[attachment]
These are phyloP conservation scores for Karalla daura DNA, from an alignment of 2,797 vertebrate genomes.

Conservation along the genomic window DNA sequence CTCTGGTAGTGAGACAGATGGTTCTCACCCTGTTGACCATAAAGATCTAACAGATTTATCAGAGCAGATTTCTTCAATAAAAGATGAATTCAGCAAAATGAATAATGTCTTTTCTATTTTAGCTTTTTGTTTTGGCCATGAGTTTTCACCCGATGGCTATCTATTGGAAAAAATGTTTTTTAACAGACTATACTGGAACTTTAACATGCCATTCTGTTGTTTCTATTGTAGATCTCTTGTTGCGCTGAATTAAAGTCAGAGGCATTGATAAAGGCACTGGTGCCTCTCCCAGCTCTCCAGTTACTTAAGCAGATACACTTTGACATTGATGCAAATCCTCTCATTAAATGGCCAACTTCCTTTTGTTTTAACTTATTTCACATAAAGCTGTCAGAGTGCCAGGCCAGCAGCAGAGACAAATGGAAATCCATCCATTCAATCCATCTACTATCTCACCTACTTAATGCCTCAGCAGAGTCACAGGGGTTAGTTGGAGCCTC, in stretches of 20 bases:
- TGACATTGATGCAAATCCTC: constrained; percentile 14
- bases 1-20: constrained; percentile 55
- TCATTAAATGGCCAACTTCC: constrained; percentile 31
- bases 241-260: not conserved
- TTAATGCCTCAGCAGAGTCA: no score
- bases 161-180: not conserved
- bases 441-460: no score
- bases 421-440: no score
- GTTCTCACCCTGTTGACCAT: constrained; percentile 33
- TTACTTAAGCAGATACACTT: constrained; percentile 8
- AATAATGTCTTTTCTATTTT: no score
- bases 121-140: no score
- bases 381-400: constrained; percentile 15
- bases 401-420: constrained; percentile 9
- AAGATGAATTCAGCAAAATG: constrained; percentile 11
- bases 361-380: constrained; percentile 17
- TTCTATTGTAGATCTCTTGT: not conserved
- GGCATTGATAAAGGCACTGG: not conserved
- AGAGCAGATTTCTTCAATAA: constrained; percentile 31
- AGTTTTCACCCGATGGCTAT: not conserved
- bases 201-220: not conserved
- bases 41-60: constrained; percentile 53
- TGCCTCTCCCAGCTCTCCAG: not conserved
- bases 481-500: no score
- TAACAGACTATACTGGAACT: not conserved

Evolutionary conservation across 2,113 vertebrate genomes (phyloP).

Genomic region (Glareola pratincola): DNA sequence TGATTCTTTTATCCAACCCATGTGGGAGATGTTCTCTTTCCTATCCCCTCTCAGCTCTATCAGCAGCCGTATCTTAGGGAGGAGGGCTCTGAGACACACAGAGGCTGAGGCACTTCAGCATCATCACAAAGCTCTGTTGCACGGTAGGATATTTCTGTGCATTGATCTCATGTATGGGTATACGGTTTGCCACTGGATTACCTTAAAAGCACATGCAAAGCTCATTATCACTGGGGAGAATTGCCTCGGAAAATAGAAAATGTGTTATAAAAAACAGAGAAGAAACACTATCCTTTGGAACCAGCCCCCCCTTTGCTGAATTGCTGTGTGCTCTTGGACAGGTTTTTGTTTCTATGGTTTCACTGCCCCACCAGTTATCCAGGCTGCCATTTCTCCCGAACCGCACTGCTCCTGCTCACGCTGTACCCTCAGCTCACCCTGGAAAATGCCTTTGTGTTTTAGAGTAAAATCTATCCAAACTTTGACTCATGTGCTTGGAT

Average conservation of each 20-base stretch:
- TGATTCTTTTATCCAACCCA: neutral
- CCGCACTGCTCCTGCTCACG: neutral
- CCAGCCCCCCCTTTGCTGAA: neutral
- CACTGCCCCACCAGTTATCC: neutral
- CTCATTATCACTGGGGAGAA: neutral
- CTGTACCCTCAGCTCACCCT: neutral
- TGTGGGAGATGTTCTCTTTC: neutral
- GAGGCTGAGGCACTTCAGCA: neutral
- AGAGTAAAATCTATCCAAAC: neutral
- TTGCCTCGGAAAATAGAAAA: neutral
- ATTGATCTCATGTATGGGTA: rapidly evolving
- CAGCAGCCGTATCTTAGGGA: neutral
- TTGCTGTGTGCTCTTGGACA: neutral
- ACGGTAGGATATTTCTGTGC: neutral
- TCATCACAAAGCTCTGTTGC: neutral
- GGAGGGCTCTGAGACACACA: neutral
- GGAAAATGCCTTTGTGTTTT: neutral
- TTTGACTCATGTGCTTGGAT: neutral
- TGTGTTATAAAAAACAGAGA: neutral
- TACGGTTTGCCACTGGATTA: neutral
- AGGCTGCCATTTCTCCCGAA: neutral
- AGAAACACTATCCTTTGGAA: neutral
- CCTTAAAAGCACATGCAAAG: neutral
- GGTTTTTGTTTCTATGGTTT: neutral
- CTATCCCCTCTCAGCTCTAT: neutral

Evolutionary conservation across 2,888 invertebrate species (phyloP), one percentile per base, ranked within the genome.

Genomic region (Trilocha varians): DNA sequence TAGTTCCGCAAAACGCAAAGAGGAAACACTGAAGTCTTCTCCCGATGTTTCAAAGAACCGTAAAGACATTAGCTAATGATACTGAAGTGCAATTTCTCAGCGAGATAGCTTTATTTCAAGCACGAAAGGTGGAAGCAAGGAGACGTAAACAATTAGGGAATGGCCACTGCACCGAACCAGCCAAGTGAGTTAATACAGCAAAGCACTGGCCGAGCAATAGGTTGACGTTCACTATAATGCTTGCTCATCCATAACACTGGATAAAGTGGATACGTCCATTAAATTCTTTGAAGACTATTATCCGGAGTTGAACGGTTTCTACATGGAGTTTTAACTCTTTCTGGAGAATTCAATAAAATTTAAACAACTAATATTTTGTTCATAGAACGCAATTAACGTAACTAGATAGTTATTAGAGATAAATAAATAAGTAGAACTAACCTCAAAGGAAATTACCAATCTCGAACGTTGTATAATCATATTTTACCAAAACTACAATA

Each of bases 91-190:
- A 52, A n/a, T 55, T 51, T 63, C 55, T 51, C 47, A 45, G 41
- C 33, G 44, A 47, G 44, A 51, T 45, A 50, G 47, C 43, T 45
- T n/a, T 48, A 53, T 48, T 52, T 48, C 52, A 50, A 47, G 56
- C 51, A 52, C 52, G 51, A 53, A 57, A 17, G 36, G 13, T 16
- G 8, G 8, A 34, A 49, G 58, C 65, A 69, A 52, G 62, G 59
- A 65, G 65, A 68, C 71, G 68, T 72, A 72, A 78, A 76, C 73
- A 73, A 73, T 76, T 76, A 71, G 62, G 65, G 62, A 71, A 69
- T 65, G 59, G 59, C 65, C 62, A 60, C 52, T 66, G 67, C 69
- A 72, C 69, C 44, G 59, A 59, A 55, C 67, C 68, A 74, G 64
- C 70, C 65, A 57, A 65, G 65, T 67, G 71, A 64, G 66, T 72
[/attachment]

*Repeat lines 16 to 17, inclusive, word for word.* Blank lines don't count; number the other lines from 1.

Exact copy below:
- bases 401-420: constrained; percentile 9
- AAGATGAATTCAGCAAAATG: constrained; percentile 11